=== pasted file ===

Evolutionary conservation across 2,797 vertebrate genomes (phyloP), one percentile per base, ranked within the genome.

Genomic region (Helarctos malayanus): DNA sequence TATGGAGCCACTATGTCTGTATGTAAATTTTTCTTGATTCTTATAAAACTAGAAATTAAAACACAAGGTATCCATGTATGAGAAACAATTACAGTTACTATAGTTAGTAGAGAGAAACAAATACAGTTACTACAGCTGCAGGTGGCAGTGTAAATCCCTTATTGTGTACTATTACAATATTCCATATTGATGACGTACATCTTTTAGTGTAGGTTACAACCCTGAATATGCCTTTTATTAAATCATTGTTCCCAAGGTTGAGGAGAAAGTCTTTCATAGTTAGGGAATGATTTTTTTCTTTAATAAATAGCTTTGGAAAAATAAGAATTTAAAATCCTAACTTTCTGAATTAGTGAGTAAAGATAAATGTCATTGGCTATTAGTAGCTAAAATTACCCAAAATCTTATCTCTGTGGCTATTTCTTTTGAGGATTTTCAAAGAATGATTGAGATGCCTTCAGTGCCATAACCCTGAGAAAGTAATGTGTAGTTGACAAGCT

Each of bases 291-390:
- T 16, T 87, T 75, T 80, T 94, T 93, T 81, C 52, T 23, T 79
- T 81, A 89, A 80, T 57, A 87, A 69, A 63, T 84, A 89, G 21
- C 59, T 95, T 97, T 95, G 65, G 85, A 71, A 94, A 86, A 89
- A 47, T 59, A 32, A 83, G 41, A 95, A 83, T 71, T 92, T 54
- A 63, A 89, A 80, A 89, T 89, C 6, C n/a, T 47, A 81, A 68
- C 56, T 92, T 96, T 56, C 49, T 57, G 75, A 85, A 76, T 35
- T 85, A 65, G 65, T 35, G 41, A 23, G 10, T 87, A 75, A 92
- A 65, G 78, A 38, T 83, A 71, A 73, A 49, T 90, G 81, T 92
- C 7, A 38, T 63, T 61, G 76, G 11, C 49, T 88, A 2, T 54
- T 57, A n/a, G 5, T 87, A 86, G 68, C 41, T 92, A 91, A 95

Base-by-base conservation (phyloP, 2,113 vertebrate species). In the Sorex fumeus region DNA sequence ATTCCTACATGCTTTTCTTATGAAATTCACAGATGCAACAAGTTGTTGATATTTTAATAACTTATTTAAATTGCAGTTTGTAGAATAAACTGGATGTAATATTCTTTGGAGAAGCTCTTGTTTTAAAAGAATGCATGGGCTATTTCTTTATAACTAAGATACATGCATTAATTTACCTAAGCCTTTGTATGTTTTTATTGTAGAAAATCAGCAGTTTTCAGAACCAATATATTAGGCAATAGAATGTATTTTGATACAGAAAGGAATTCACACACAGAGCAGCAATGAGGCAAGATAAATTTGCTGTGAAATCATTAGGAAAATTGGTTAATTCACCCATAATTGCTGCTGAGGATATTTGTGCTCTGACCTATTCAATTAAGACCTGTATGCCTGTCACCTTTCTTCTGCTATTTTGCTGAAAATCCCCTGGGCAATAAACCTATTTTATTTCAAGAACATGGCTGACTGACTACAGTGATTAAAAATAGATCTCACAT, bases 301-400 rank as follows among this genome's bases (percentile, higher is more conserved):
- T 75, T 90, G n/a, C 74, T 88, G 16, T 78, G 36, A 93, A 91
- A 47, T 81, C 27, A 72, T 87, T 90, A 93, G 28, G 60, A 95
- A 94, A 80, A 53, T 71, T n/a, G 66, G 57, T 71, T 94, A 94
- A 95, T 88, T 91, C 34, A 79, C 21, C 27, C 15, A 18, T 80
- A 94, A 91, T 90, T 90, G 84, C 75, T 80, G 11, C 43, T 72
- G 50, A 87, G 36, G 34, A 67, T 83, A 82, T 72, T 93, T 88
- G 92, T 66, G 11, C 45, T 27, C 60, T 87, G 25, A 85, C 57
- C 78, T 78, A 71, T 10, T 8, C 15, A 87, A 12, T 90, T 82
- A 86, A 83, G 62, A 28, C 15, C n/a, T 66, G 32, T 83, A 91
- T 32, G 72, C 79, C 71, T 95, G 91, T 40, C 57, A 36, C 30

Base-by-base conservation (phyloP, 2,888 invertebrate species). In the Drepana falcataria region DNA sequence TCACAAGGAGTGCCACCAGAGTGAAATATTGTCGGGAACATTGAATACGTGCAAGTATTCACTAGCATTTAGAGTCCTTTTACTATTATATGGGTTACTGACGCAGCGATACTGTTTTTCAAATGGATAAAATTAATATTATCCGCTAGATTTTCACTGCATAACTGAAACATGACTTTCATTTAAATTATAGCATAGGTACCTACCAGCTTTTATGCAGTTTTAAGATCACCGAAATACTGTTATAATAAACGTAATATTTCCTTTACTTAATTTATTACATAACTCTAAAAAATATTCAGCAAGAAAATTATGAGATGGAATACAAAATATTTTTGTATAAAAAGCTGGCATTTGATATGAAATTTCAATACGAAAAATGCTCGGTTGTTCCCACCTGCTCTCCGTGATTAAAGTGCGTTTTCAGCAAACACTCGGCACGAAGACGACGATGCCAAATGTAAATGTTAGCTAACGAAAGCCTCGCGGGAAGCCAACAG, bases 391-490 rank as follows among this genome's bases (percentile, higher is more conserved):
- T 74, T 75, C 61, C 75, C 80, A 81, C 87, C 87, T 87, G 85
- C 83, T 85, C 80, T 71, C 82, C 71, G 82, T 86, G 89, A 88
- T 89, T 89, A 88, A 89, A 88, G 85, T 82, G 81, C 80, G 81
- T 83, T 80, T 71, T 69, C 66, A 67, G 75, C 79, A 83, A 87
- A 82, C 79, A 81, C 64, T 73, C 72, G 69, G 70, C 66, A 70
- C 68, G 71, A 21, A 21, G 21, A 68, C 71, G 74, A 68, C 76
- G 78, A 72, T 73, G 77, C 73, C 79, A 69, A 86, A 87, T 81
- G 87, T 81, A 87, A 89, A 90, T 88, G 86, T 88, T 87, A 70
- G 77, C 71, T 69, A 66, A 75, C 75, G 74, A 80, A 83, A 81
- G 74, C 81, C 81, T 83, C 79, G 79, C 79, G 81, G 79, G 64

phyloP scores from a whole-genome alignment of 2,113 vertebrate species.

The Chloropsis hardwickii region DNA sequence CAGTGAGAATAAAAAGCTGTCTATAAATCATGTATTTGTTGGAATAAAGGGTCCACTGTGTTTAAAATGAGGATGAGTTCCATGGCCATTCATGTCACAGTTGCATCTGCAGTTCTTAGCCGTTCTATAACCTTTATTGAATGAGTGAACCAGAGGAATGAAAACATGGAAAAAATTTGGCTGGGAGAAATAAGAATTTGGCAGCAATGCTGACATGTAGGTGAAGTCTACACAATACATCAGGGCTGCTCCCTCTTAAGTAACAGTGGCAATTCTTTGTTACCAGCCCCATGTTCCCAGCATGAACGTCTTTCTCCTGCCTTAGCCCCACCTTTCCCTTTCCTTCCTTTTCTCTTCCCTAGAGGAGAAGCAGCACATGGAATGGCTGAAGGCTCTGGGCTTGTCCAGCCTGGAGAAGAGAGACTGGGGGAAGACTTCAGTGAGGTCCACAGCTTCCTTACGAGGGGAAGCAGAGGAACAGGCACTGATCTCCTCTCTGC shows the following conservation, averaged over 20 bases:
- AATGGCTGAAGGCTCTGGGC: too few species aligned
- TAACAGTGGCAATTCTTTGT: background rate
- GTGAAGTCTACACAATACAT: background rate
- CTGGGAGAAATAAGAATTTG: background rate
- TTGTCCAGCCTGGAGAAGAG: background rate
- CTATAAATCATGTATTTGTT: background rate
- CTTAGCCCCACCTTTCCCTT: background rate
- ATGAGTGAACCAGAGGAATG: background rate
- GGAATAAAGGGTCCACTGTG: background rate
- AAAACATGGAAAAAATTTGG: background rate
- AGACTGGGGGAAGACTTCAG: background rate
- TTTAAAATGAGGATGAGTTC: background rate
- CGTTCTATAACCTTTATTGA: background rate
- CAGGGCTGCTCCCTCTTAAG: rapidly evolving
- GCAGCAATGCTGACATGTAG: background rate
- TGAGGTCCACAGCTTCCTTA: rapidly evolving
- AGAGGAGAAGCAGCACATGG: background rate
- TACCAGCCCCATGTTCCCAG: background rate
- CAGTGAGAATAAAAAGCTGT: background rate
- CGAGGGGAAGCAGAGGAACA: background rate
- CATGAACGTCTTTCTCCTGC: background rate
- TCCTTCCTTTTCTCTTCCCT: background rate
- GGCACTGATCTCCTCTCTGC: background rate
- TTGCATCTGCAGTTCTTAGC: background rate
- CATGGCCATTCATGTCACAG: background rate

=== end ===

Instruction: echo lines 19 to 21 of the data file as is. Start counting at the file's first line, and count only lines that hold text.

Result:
- A 94, A 91, T 90, T 90, G 84, C 75, T 80, G 11, C 43, T 72
- G 50, A 87, G 36, G 34, A 67, T 83, A 82, T 72, T 93, T 88
- G 92, T 66, G 11, C 45, T 27, C 60, T 87, G 25, A 85, C 57